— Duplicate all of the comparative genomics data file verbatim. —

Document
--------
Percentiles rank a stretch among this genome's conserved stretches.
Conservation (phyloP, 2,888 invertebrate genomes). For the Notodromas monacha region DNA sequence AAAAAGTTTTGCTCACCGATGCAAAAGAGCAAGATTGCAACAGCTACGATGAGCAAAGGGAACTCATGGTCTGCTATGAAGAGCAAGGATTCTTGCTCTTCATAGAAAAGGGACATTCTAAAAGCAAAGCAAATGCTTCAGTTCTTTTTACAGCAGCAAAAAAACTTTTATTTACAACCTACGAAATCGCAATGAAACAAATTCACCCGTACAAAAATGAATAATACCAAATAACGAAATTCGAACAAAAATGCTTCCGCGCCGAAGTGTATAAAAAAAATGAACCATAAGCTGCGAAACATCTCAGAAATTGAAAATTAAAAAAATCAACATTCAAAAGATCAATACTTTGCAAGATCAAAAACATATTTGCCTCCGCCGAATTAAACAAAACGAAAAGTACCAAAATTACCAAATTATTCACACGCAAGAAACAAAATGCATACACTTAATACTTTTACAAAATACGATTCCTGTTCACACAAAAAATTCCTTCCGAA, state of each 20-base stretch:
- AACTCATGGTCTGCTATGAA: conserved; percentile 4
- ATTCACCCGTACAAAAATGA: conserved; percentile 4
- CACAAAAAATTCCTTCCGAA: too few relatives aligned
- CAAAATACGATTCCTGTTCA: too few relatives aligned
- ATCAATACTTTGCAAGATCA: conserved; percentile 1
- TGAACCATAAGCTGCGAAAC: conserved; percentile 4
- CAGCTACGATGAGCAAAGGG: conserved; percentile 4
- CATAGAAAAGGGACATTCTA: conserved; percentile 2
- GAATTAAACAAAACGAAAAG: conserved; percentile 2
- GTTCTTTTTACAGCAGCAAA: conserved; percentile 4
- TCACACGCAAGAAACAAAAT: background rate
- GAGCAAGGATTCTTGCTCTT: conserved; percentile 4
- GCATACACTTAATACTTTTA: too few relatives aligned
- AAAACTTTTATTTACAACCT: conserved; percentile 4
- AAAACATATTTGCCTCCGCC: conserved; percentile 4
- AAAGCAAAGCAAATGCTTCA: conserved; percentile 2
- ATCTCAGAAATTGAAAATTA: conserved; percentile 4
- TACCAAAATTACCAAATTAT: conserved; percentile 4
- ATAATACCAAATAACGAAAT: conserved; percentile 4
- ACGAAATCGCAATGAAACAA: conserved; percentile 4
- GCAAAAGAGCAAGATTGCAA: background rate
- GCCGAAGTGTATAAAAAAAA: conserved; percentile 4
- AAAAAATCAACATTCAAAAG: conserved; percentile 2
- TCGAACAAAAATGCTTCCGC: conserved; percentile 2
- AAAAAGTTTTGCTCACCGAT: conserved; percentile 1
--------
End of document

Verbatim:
Percentiles rank a stretch among this genome's conserved stretches.
Conservation (phyloP, 2,888 invertebrate genomes). For the Notodromas monacha region DNA sequence AAAAAGTTTTGCTCACCGATGCAAAAGAGCAAGATTGCAACAGCTACGATGAGCAAAGGGAACTCATGGTCTGCTATGAAGAGCAAGGATTCTTGCTCTTCATAGAAAAGGGACATTCTAAAAGCAAAGCAAATGCTTCAGTTCTTTTTACAGCAGCAAAAAAACTTTTATTTACAACCTACGAAATCGCAATGAAACAAATTCACCCGTACAAAAATGAATAATACCAAATAACGAAATTCGAACAAAAATGCTTCCGCGCCGAAGTGTATAAAAAAAATGAACCATAAGCTGCGAAACATCTCAGAAATTGAAAATTAAAAAAATCAACATTCAAAAGATCAATACTTTGCAAGATCAAAAACATATTTGCCTCCGCCGAATTAAACAAAACGAAAAGTACCAAAATTACCAAATTATTCACACGCAAGAAACAAAATGCATACACTTAATACTTTTACAAAATACGATTCCTGTTCACACAAAAAATTCCTTCCGAA, state of each 20-base stretch:
- AACTCATGGTCTGCTATGAA: conserved; percentile 4
- ATTCACCCGTACAAAAATGA: conserved; percentile 4
- CACAAAAAATTCCTTCCGAA: too few relatives aligned
- CAAAATACGATTCCTGTTCA: too few relatives aligned
- ATCAATACTTTGCAAGATCA: conserved; percentile 1
- TGAACCATAAGCTGCGAAAC: conserved; percentile 4
- CAGCTACGATGAGCAAAGGG: conserved; percentile 4
- CATAGAAAAGGGACATTCTA: conserved; percentile 2
- GAATTAAACAAAACGAAAAG: conserved; percentile 2
- GTTCTTTTTACAGCAGCAAA: conserved; percentile 4
- TCACACGCAAGAAACAAAAT: background rate
- GAGCAAGGATTCTTGCTCTT: conserved; percentile 4
- GCATACACTTAATACTTTTA: too few relatives aligned
- AAAACTTTTATTTACAACCT: conserved; percentile 4
- AAAACATATTTGCCTCCGCC: conserved; percentile 4
- AAAGCAAAGCAAATGCTTCA: conserved; percentile 2
- ATCTCAGAAATTGAAAATTA: conserved; percentile 4
- TACCAAAATTACCAAATTAT: conserved; percentile 4
- ATAATACCAAATAACGAAAT: conserved; percentile 4
- ACGAAATCGCAATGAAACAA: conserved; percentile 4
- GCAAAAGAGCAAGATTGCAA: background rate
- GCCGAAGTGTATAAAAAAAA: conserved; percentile 4
- AAAAAATCAACATTCAAAAG: conserved; percentile 2
- TCGAACAAAAATGCTTCCGC: conserved; percentile 2
- AAAAAGTTTTGCTCACCGAT: conserved; percentile 1